I would love to learn more about your personal experience, the why, the how etc..., if you feel comfortable speaking about it. You of course can also drop me an e-mail. You are sure to have my full attention :-)

Lao Lu said...

Sorry, that link above was apparently too long, so I've shortened it here:
http://tinyurl.com/2ebjzk

Fashion said...

Outstanding post....!!!!!Do you want Tiny little shoes????Come lets go Timberland shoes

Anonymous said...

Hi Lao Lu!
I red Your writings about footbinding and specially "anonymous" writings.I lived in China 1980-1990 and I can say that there was not anymore young footbinding on that time.It is simple impossiple to work , study or liv normal sosial life with bound feet in so young age.
So story is fairy tale.

Roller shoes said...

it is a good share,wonderful post,thank you

kimberly said...

This blog is amazing!!!i stay impressive with the whole information because is absolutely interesting and wonderful .I like the new ideas raised in this blog. Simply wonderful. i love the shoes, it drives me crazy.i usually go shopping, specially to buy shoes.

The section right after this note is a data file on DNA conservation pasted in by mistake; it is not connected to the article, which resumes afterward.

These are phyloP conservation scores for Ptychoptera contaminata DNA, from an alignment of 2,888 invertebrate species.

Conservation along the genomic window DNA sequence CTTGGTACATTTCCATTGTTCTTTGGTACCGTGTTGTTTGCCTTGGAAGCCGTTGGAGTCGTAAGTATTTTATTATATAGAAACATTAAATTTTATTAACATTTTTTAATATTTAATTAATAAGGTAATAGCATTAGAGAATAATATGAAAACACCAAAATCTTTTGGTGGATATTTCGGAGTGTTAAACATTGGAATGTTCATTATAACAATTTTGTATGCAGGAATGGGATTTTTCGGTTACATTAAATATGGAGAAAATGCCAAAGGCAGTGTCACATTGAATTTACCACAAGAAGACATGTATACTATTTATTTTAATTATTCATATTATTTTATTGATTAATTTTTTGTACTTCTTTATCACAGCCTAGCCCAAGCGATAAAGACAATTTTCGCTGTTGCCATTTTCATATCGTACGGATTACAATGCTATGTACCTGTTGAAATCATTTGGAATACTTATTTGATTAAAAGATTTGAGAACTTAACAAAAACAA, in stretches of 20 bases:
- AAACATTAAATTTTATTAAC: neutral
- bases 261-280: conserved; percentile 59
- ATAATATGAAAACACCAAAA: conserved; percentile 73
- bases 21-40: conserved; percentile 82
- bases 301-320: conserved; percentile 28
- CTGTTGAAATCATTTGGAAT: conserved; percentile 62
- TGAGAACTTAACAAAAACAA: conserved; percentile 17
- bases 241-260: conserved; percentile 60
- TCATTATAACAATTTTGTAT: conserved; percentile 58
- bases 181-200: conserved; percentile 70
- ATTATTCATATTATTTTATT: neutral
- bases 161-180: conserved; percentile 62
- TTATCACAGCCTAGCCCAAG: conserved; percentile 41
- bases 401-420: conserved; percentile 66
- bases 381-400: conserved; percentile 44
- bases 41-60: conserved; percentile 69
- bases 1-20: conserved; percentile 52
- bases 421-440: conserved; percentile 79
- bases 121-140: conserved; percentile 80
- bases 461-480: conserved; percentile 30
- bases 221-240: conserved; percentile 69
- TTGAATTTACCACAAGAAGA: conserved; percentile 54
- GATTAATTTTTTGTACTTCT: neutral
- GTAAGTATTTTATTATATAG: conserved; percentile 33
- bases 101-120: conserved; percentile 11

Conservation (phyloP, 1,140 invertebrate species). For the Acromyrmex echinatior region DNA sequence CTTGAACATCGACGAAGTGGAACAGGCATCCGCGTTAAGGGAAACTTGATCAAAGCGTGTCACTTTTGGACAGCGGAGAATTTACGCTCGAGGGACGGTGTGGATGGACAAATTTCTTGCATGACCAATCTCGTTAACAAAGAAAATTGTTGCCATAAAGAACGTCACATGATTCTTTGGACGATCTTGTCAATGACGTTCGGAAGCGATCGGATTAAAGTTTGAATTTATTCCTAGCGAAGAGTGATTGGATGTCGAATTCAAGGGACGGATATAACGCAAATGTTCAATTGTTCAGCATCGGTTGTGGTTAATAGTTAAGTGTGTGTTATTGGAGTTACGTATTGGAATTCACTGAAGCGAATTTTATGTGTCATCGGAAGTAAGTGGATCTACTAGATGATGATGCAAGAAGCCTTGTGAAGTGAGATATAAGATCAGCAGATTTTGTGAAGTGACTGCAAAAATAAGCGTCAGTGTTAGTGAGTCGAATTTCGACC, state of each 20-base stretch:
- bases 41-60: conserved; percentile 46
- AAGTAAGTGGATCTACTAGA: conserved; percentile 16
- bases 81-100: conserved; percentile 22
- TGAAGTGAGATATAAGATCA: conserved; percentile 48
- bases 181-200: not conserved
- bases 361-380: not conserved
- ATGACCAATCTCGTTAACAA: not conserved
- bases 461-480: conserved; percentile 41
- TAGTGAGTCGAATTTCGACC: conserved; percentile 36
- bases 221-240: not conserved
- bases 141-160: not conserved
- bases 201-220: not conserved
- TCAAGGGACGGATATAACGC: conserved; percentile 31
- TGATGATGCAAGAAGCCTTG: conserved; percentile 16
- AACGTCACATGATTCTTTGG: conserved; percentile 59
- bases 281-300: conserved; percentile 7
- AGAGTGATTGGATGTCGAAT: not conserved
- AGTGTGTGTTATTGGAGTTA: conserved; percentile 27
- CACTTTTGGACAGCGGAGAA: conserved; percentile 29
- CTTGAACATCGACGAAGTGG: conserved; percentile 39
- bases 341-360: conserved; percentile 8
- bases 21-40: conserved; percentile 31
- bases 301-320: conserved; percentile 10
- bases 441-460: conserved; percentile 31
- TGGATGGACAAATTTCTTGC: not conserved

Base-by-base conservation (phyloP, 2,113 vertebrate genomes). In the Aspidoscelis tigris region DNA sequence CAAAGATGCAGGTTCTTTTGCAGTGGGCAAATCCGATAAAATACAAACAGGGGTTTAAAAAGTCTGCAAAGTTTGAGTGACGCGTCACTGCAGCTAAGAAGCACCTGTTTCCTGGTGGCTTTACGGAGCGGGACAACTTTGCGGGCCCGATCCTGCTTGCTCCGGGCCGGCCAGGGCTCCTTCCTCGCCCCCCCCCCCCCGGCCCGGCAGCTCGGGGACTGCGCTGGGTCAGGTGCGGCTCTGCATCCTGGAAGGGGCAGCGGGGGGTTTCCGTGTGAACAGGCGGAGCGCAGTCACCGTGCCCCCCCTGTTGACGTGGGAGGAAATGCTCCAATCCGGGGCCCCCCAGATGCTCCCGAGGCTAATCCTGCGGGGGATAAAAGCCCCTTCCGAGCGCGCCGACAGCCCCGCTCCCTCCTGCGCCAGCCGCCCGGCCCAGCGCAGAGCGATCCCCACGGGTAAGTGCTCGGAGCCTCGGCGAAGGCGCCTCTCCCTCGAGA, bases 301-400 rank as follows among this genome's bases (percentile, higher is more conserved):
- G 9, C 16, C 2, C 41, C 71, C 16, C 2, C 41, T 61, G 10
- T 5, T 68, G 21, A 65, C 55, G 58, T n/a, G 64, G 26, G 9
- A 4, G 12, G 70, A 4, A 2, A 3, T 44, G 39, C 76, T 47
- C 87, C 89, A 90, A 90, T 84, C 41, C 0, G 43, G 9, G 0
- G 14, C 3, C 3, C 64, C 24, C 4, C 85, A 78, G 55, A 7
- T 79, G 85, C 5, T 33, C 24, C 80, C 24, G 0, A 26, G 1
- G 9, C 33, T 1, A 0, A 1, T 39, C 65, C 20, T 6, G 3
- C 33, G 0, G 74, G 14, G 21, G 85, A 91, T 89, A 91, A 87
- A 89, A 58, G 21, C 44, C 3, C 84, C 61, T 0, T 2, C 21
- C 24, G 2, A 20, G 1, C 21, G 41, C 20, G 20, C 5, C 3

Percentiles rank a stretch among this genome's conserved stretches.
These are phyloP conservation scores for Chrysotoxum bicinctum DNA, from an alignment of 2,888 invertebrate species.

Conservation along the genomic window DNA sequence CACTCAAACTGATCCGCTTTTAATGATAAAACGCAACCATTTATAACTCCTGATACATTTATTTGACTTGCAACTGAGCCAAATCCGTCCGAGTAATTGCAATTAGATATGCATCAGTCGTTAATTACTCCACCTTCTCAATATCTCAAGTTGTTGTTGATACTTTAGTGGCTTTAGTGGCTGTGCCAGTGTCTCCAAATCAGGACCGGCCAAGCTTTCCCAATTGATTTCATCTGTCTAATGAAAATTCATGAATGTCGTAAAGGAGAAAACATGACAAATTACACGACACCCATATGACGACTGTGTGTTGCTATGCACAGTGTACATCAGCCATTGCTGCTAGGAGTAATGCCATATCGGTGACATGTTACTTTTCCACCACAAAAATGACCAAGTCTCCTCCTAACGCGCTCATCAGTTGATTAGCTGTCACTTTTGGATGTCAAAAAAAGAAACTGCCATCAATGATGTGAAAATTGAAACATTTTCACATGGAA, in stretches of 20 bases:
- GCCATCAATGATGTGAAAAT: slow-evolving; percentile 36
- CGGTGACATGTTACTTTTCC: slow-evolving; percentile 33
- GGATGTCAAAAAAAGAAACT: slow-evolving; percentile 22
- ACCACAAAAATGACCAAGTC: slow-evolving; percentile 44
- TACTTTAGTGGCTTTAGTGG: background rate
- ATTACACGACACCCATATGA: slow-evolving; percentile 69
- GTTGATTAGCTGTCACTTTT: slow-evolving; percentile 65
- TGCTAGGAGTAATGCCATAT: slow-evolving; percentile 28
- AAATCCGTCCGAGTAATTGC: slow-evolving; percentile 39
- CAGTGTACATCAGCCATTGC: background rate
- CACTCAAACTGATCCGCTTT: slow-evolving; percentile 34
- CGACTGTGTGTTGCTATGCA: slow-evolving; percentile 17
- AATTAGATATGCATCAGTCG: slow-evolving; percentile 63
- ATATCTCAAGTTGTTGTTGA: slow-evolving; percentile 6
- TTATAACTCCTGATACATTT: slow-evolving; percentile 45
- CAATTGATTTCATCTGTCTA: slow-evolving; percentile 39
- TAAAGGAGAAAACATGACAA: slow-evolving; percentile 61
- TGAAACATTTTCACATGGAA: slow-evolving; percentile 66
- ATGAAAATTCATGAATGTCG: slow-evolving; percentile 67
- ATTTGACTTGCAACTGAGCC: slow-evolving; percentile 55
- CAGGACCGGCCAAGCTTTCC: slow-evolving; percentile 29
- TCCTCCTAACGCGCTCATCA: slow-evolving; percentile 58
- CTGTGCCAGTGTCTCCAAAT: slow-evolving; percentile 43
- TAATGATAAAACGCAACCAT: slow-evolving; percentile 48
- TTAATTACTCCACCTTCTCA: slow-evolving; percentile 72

and i buy viagra too just for enjoy my sexual life.

Alan Ireland said...

One of my ancestors brought some lotus shoes back from China in, I think, the second half of the 19th century. I've posted a picture of them at http://hourglassera.com/family-memorabili/knowles-ireland-and-fletcher-family-memorabilia-2/ .
If anyone could help me to date them more precisely, I would be grateful. Just leave a comment on the page.